And—let’s face another fact—artists, and especially artists of Elliott’s abilities, are active people. They’re creatures of will. It’s no wonder, then, that A.A., as Schultz reports, didn’t work for Elliott.
Elliott instead turned to the people he trusted—writers and artists. He read Kierkegaard, Dostoevsky, Kafka, Beckett, Stendhal, Freud, and the Buddha and listened to records like Joni Mitchell’s Blue and Bob Dylan’s Blood on the Tracks. These writers and records discuss the self as a fictional and impermanent illusion and deal extensively with human suffering.
Schultz argues that Elliott, through this reading and his childhood experiences of abuse, developed a sense of compassion for those who suffer—hence, the word “saint” in his book’s title.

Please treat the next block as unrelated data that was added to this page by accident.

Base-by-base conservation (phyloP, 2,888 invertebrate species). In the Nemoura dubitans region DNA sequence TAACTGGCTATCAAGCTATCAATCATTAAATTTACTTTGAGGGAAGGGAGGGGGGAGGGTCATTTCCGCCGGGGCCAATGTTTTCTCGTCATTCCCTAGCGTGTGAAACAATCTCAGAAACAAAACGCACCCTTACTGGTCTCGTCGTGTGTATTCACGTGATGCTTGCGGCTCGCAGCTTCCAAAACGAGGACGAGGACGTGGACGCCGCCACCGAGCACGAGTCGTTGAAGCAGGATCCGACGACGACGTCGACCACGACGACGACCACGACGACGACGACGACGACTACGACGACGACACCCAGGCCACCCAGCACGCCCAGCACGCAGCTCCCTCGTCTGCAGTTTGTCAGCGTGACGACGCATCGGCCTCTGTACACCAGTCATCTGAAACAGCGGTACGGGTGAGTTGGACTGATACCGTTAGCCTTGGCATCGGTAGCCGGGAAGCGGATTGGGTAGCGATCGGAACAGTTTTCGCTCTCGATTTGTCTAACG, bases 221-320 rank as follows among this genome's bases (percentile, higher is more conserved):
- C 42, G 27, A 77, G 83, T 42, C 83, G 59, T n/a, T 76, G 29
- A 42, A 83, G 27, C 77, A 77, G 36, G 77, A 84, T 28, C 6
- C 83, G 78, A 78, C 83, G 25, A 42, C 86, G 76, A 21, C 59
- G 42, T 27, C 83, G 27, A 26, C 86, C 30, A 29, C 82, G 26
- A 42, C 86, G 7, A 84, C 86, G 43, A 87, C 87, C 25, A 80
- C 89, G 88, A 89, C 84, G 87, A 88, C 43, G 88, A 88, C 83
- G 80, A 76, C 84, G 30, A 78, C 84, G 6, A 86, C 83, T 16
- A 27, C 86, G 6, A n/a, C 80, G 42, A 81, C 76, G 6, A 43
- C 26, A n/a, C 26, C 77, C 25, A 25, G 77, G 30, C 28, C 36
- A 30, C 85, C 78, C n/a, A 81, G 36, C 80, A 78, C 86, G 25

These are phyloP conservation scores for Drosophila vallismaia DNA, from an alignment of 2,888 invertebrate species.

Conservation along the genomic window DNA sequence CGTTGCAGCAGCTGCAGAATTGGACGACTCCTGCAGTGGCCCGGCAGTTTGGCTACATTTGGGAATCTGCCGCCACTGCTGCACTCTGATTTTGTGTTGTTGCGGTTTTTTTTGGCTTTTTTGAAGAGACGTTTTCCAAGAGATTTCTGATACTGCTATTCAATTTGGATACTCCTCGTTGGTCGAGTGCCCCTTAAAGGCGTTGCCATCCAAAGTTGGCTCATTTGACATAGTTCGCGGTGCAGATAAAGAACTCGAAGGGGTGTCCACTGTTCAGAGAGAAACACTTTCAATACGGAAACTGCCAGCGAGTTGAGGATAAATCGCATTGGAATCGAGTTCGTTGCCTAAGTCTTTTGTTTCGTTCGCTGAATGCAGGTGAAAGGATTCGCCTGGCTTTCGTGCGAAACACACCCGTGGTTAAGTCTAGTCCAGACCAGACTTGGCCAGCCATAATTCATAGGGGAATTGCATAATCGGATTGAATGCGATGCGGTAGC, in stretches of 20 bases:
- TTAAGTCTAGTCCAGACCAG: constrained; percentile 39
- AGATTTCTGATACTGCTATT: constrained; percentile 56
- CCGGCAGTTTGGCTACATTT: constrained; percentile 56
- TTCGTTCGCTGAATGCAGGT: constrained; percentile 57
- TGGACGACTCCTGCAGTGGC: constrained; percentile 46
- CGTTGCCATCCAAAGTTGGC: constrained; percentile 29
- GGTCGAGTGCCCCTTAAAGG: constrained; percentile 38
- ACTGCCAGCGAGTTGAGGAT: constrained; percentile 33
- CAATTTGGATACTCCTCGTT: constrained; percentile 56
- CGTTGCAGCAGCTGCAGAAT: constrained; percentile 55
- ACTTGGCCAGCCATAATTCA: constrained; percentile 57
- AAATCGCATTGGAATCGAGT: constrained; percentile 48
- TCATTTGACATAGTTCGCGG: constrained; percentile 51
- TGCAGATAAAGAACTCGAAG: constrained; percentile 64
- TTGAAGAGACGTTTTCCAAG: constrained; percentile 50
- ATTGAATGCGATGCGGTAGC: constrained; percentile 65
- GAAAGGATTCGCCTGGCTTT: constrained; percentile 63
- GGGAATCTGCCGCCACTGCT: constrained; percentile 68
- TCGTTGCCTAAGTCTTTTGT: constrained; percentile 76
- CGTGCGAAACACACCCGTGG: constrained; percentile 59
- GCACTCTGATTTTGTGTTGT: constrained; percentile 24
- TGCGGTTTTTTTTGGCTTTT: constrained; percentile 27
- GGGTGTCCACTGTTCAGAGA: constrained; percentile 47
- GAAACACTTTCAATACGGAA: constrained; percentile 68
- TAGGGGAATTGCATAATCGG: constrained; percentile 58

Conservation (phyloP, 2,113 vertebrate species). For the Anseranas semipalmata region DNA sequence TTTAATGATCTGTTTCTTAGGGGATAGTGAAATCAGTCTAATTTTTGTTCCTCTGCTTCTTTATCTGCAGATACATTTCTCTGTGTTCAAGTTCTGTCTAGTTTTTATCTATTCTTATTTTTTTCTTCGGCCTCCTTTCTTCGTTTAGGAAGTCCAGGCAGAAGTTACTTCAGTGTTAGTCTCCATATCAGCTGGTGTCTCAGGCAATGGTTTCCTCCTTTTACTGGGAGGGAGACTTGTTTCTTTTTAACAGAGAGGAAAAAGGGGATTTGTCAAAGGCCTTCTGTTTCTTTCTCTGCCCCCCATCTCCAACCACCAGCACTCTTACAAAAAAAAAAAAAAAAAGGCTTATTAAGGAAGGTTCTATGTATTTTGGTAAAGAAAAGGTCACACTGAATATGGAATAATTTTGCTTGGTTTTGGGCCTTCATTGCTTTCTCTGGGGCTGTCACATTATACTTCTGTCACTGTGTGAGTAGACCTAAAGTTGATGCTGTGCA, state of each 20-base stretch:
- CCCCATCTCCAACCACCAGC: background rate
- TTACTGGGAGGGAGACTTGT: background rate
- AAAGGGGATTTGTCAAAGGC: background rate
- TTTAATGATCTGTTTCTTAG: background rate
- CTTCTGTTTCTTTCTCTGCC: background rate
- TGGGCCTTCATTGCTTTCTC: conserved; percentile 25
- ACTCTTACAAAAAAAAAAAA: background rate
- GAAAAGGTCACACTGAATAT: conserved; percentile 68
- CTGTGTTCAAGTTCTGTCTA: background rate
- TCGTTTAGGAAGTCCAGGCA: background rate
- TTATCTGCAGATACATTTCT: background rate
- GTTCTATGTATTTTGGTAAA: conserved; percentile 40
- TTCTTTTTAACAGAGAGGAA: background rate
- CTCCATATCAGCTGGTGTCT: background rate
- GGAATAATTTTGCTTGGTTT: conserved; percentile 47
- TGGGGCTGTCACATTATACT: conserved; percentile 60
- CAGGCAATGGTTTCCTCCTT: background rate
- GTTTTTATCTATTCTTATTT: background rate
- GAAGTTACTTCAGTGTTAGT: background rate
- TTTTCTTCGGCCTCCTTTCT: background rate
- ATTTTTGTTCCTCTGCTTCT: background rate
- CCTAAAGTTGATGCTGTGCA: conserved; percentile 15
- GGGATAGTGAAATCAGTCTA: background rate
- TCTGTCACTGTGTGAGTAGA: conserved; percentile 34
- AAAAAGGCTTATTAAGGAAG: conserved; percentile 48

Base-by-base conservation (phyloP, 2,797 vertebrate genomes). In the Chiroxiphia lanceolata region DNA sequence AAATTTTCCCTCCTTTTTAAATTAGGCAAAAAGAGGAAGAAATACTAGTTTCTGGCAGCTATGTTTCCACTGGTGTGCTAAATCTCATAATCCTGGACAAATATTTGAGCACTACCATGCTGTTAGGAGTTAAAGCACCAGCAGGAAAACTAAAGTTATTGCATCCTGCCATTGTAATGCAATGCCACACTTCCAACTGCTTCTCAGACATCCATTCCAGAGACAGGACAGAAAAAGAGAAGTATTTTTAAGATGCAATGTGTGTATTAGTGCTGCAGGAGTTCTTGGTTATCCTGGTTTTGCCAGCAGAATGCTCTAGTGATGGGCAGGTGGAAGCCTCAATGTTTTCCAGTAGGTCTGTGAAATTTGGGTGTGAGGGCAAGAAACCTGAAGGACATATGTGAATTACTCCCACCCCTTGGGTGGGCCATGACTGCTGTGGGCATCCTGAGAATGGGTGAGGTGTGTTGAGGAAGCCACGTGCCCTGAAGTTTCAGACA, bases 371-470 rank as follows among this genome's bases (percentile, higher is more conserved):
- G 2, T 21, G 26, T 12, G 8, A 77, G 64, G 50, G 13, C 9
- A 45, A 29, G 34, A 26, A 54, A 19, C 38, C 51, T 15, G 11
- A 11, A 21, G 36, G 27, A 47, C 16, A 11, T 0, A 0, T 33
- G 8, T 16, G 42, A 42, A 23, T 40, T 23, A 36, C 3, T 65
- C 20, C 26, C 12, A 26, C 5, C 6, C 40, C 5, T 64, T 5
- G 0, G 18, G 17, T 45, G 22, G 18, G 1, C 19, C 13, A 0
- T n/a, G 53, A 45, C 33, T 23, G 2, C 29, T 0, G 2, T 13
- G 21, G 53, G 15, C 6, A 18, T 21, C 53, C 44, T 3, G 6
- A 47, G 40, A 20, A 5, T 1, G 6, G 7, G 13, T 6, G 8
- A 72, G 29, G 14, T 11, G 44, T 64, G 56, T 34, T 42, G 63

I agree with this assessment. It’s Elliott’s compassion for others that led to the creation of his strongest songs—the ones that, in particular, populate Either/Or, XO, Figure 8, and the posthumously released From a Basement on a Hill. It’s why when you listen to Elliott singing in that beautiful and fragile whisper of a voice, you hear him singing directly to and for you.
It’s too bad—and I feel bad writing such a clichéd sentence—that Elliott couldn’t follow the Buddha’s advice and have compassion for himself. It’s too bad that he couldn’t follow Kierkegaard and will an act of faith.
But I’m not here to judge Elliott. What his music has taught me—and what Schultz’ excellent book has reinforced—is that I have a choice. And that choice truly is an either/or (and I don’t care if a Kierkegaard specialist would say that I’m getting this all wrong). Either I have faith that my existence matters or I don’t.
The fact that Elliott Smith’s music helps me develop compassion for others provides me with faith in the importance of my existence, even though that existence is essentially fictional and impermanent. Elliott—Schultz’ Torment Saint—had compassion for me despite the fact that, in the end, he may not have had compassion for himself.